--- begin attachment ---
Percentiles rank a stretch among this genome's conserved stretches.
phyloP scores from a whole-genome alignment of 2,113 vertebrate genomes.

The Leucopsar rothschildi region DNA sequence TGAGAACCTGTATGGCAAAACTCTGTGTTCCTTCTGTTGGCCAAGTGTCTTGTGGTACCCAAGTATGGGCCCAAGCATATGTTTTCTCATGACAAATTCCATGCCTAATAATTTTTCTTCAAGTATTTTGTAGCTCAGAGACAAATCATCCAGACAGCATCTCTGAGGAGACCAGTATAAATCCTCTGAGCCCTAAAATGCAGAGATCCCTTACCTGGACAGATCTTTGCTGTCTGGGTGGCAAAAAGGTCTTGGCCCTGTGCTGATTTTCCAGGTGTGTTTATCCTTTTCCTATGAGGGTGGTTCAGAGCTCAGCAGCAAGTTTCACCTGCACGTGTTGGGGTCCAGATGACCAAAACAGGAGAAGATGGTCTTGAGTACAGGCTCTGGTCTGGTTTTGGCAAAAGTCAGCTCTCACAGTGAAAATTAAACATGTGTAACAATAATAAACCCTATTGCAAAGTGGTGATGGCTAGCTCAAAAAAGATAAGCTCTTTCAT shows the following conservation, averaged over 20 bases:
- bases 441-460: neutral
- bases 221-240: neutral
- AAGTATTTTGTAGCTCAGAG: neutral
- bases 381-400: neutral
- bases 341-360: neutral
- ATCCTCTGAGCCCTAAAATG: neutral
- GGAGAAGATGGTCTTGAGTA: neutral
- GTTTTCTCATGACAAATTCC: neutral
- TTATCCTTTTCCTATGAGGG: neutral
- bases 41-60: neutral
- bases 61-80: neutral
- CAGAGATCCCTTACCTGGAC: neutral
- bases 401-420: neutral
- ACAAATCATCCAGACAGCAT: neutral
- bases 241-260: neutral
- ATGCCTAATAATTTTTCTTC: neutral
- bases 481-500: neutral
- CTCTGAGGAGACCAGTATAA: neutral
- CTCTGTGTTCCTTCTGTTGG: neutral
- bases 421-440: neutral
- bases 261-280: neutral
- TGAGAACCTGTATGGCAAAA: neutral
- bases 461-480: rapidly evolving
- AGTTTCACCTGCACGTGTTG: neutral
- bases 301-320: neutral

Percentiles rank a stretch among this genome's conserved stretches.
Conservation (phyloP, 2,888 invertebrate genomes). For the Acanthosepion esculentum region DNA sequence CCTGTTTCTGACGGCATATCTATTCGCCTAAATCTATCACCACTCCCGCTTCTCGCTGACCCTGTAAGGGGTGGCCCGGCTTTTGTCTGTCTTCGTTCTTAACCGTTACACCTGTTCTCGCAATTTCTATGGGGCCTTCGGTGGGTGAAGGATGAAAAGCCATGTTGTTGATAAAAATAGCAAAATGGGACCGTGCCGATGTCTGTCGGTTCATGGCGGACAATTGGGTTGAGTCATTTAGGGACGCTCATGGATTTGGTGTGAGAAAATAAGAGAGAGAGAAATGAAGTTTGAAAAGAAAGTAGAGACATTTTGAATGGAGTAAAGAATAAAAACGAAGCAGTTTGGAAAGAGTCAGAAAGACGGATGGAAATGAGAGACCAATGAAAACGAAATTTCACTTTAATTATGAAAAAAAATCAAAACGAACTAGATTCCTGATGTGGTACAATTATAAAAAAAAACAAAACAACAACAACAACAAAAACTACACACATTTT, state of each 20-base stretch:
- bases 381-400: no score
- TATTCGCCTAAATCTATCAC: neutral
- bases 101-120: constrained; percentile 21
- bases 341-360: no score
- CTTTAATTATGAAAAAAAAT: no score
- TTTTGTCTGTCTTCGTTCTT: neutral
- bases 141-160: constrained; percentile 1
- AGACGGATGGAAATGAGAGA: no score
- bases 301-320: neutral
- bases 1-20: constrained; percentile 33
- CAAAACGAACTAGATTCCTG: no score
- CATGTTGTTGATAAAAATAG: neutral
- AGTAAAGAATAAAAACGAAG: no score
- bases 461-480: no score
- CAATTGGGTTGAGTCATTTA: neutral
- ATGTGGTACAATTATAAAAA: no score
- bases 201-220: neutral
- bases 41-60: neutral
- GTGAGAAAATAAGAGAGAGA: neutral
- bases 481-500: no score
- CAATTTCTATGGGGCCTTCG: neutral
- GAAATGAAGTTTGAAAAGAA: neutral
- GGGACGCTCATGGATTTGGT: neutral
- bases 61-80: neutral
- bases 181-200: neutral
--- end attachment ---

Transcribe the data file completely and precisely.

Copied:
Percentiles rank a stretch among this genome's conserved stretches.
phyloP scores from a whole-genome alignment of 2,113 vertebrate genomes.

The Leucopsar rothschildi region DNA sequence TGAGAACCTGTATGGCAAAACTCTGTGTTCCTTCTGTTGGCCAAGTGTCTTGTGGTACCCAAGTATGGGCCCAAGCATATGTTTTCTCATGACAAATTCCATGCCTAATAATTTTTCTTCAAGTATTTTGTAGCTCAGAGACAAATCATCCAGACAGCATCTCTGAGGAGACCAGTATAAATCCTCTGAGCCCTAAAATGCAGAGATCCCTTACCTGGACAGATCTTTGCTGTCTGGGTGGCAAAAAGGTCTTGGCCCTGTGCTGATTTTCCAGGTGTGTTTATCCTTTTCCTATGAGGGTGGTTCAGAGCTCAGCAGCAAGTTTCACCTGCACGTGTTGGGGTCCAGATGACCAAAACAGGAGAAGATGGTCTTGAGTACAGGCTCTGGTCTGGTTTTGGCAAAAGTCAGCTCTCACAGTGAAAATTAAACATGTGTAACAATAATAAACCCTATTGCAAAGTGGTGATGGCTAGCTCAAAAAAGATAAGCTCTTTCAT shows the following conservation, averaged over 20 bases:
- bases 441-460: neutral
- bases 221-240: neutral
- AAGTATTTTGTAGCTCAGAG: neutral
- bases 381-400: neutral
- bases 341-360: neutral
- ATCCTCTGAGCCCTAAAATG: neutral
- GGAGAAGATGGTCTTGAGTA: neutral
- GTTTTCTCATGACAAATTCC: neutral
- TTATCCTTTTCCTATGAGGG: neutral
- bases 41-60: neutral
- bases 61-80: neutral
- CAGAGATCCCTTACCTGGAC: neutral
- bases 401-420: neutral
- ACAAATCATCCAGACAGCAT: neutral
- bases 241-260: neutral
- ATGCCTAATAATTTTTCTTC: neutral
- bases 481-500: neutral
- CTCTGAGGAGACCAGTATAA: neutral
- CTCTGTGTTCCTTCTGTTGG: neutral
- bases 421-440: neutral
- bases 261-280: neutral
- TGAGAACCTGTATGGCAAAA: neutral
- bases 461-480: rapidly evolving
- AGTTTCACCTGCACGTGTTG: neutral
- bases 301-320: neutral

Percentiles rank a stretch among this genome's conserved stretches.
Conservation (phyloP, 2,888 invertebrate genomes). For the Acanthosepion esculentum region DNA sequence CCTGTTTCTGACGGCATATCTATTCGCCTAAATCTATCACCACTCCCGCTTCTCGCTGACCCTGTAAGGGGTGGCCCGGCTTTTGTCTGTCTTCGTTCTTAACCGTTACACCTGTTCTCGCAATTTCTATGGGGCCTTCGGTGGGTGAAGGATGAAAAGCCATGTTGTTGATAAAAATAGCAAAATGGGACCGTGCCGATGTCTGTCGGTTCATGGCGGACAATTGGGTTGAGTCATTTAGGGACGCTCATGGATTTGGTGTGAGAAAATAAGAGAGAGAGAAATGAAGTTTGAAAAGAAAGTAGAGACATTTTGAATGGAGTAAAGAATAAAAACGAAGCAGTTTGGAAAGAGTCAGAAAGACGGATGGAAATGAGAGACCAATGAAAACGAAATTTCACTTTAATTATGAAAAAAAATCAAAACGAACTAGATTCCTGATGTGGTACAATTATAAAAAAAAACAAAACAACAACAACAACAAAAACTACACACATTTT, state of each 20-base stretch:
- bases 381-400: no score
- TATTCGCCTAAATCTATCAC: neutral
- bases 101-120: constrained; percentile 21
- bases 341-360: no score
- CTTTAATTATGAAAAAAAAT: no score
- TTTTGTCTGTCTTCGTTCTT: neutral
- bases 141-160: constrained; percentile 1
- AGACGGATGGAAATGAGAGA: no score
- bases 301-320: neutral
- bases 1-20: constrained; percentile 33
- CAAAACGAACTAGATTCCTG: no score
- CATGTTGTTGATAAAAATAG: neutral
- AGTAAAGAATAAAAACGAAG: no score
- bases 461-480: no score
- CAATTGGGTTGAGTCATTTA: neutral
- ATGTGGTACAATTATAAAAA: no score
- bases 201-220: neutral
- bases 41-60: neutral
- GTGAGAAAATAAGAGAGAGA: neutral
- bases 481-500: no score
- CAATTTCTATGGGGCCTTCG: neutral
- GAAATGAAGTTTGAAAAGAA: neutral
- GGGACGCTCATGGATTTGGT: neutral
- bases 61-80: neutral
- bases 181-200: neutral